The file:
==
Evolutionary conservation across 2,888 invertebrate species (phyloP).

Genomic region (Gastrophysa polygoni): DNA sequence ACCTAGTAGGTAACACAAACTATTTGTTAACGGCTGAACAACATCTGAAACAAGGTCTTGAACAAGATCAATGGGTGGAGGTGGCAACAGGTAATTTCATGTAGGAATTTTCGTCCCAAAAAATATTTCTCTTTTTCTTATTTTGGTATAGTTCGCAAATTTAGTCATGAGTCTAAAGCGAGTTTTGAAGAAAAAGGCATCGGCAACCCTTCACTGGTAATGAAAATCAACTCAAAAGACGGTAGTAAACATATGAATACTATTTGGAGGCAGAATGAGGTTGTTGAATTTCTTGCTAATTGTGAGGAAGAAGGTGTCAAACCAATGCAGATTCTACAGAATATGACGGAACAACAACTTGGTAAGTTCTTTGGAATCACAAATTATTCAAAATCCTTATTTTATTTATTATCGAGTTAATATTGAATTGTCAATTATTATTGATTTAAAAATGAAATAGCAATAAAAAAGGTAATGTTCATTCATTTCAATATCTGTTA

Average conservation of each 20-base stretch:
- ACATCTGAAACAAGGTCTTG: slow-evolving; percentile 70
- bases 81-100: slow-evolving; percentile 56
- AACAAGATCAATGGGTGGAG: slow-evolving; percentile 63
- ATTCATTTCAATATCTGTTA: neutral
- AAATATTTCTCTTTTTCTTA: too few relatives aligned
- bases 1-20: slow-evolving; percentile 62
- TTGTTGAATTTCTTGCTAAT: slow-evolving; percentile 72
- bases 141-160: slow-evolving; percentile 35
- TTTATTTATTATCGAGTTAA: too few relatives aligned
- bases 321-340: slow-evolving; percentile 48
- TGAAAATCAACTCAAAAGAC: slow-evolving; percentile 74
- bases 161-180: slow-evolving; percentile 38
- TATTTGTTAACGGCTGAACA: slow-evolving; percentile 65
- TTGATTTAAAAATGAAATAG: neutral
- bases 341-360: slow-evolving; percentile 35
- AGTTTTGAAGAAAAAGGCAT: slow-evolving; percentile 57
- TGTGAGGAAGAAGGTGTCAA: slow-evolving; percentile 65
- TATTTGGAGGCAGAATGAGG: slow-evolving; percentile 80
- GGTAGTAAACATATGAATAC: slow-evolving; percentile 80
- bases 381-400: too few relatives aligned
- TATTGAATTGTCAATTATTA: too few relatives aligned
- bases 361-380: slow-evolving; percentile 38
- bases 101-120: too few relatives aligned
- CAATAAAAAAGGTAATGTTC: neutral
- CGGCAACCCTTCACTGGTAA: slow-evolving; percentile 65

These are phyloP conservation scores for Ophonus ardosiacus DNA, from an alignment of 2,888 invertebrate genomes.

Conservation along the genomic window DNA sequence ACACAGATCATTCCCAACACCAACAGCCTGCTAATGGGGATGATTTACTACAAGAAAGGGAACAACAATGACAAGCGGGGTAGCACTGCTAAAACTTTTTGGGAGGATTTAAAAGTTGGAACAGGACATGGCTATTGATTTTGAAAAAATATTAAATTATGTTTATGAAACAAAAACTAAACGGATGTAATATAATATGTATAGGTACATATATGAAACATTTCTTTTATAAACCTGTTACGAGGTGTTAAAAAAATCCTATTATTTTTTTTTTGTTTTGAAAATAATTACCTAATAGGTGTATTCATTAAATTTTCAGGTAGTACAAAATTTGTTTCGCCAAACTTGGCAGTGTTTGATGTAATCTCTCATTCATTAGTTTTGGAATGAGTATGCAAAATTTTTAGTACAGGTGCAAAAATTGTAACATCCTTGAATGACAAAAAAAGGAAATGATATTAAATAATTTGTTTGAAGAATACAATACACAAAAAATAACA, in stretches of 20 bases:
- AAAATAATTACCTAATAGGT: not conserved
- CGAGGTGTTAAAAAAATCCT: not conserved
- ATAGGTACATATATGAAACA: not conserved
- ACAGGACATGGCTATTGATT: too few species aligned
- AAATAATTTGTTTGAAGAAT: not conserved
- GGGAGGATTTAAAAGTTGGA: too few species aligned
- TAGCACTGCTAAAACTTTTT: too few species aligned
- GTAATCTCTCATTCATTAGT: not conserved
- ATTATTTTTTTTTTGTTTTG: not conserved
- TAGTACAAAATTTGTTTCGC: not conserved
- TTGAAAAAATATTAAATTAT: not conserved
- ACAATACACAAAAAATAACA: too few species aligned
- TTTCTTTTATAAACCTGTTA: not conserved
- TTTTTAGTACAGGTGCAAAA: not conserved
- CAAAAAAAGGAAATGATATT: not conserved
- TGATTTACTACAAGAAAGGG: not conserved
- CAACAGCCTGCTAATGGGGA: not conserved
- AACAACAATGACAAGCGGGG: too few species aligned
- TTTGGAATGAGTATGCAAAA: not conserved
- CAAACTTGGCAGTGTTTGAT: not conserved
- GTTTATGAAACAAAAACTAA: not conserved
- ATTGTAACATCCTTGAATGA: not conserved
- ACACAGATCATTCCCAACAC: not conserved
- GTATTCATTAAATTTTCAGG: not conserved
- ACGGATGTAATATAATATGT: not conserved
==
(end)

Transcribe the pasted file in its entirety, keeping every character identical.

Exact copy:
Evolutionary conservation across 2,888 invertebrate species (phyloP).

Genomic region (Gastrophysa polygoni): DNA sequence ACCTAGTAGGTAACACAAACTATTTGTTAACGGCTGAACAACATCTGAAACAAGGTCTTGAACAAGATCAATGGGTGGAGGTGGCAACAGGTAATTTCATGTAGGAATTTTCGTCCCAAAAAATATTTCTCTTTTTCTTATTTTGGTATAGTTCGCAAATTTAGTCATGAGTCTAAAGCGAGTTTTGAAGAAAAAGGCATCGGCAACCCTTCACTGGTAATGAAAATCAACTCAAAAGACGGTAGTAAACATATGAATACTATTTGGAGGCAGAATGAGGTTGTTGAATTTCTTGCTAATTGTGAGGAAGAAGGTGTCAAACCAATGCAGATTCTACAGAATATGACGGAACAACAACTTGGTAAGTTCTTTGGAATCACAAATTATTCAAAATCCTTATTTTATTTATTATCGAGTTAATATTGAATTGTCAATTATTATTGATTTAAAAATGAAATAGCAATAAAAAAGGTAATGTTCATTCATTTCAATATCTGTTA

Average conservation of each 20-base stretch:
- ACATCTGAAACAAGGTCTTG: slow-evolving; percentile 70
- bases 81-100: slow-evolving; percentile 56
- AACAAGATCAATGGGTGGAG: slow-evolving; percentile 63
- ATTCATTTCAATATCTGTTA: neutral
- AAATATTTCTCTTTTTCTTA: too few relatives aligned
- bases 1-20: slow-evolving; percentile 62
- TTGTTGAATTTCTTGCTAAT: slow-evolving; percentile 72
- bases 141-160: slow-evolving; percentile 35
- TTTATTTATTATCGAGTTAA: too few relatives aligned
- bases 321-340: slow-evolving; percentile 48
- TGAAAATCAACTCAAAAGAC: slow-evolving; percentile 74
- bases 161-180: slow-evolving; percentile 38
- TATTTGTTAACGGCTGAACA: slow-evolving; percentile 65
- TTGATTTAAAAATGAAATAG: neutral
- bases 341-360: slow-evolving; percentile 35
- AGTTTTGAAGAAAAAGGCAT: slow-evolving; percentile 57
- TGTGAGGAAGAAGGTGTCAA: slow-evolving; percentile 65
- TATTTGGAGGCAGAATGAGG: slow-evolving; percentile 80
- GGTAGTAAACATATGAATAC: slow-evolving; percentile 80
- bases 381-400: too few relatives aligned
- TATTGAATTGTCAATTATTA: too few relatives aligned
- bases 361-380: slow-evolving; percentile 38
- bases 101-120: too few relatives aligned
- CAATAAAAAAGGTAATGTTC: neutral
- CGGCAACCCTTCACTGGTAA: slow-evolving; percentile 65

These are phyloP conservation scores for Ophonus ardosiacus DNA, from an alignment of 2,888 invertebrate genomes.

Conservation along the genomic window DNA sequence ACACAGATCATTCCCAACACCAACAGCCTGCTAATGGGGATGATTTACTACAAGAAAGGGAACAACAATGACAAGCGGGGTAGCACTGCTAAAACTTTTTGGGAGGATTTAAAAGTTGGAACAGGACATGGCTATTGATTTTGAAAAAATATTAAATTATGTTTATGAAACAAAAACTAAACGGATGTAATATAATATGTATAGGTACATATATGAAACATTTCTTTTATAAACCTGTTACGAGGTGTTAAAAAAATCCTATTATTTTTTTTTTGTTTTGAAAATAATTACCTAATAGGTGTATTCATTAAATTTTCAGGTAGTACAAAATTTGTTTCGCCAAACTTGGCAGTGTTTGATGTAATCTCTCATTCATTAGTTTTGGAATGAGTATGCAAAATTTTTAGTACAGGTGCAAAAATTGTAACATCCTTGAATGACAAAAAAAGGAAATGATATTAAATAATTTGTTTGAAGAATACAATACACAAAAAATAACA, in stretches of 20 bases:
- AAAATAATTACCTAATAGGT: not conserved
- CGAGGTGTTAAAAAAATCCT: not conserved
- ATAGGTACATATATGAAACA: not conserved
- ACAGGACATGGCTATTGATT: too few species aligned
- AAATAATTTGTTTGAAGAAT: not conserved
- GGGAGGATTTAAAAGTTGGA: too few species aligned
- TAGCACTGCTAAAACTTTTT: too few species aligned
- GTAATCTCTCATTCATTAGT: not conserved
- ATTATTTTTTTTTTGTTTTG: not conserved
- TAGTACAAAATTTGTTTCGC: not conserved
- TTGAAAAAATATTAAATTAT: not conserved
- ACAATACACAAAAAATAACA: too few species aligned
- TTTCTTTTATAAACCTGTTA: not conserved
- TTTTTAGTACAGGTGCAAAA: not conserved
- CAAAAAAAGGAAATGATATT: not conserved
- TGATTTACTACAAGAAAGGG: not conserved
- CAACAGCCTGCTAATGGGGA: not conserved
- AACAACAATGACAAGCGGGG: too few species aligned
- TTTGGAATGAGTATGCAAAA: not conserved
- CAAACTTGGCAGTGTTTGAT: not conserved
- GTTTATGAAACAAAAACTAA: not conserved
- ATTGTAACATCCTTGAATGA: not conserved
- ACACAGATCATTCCCAACAC: not conserved
- GTATTCATTAAATTTTCAGG: not conserved
- ACGGATGTAATATAATATGT: not conserved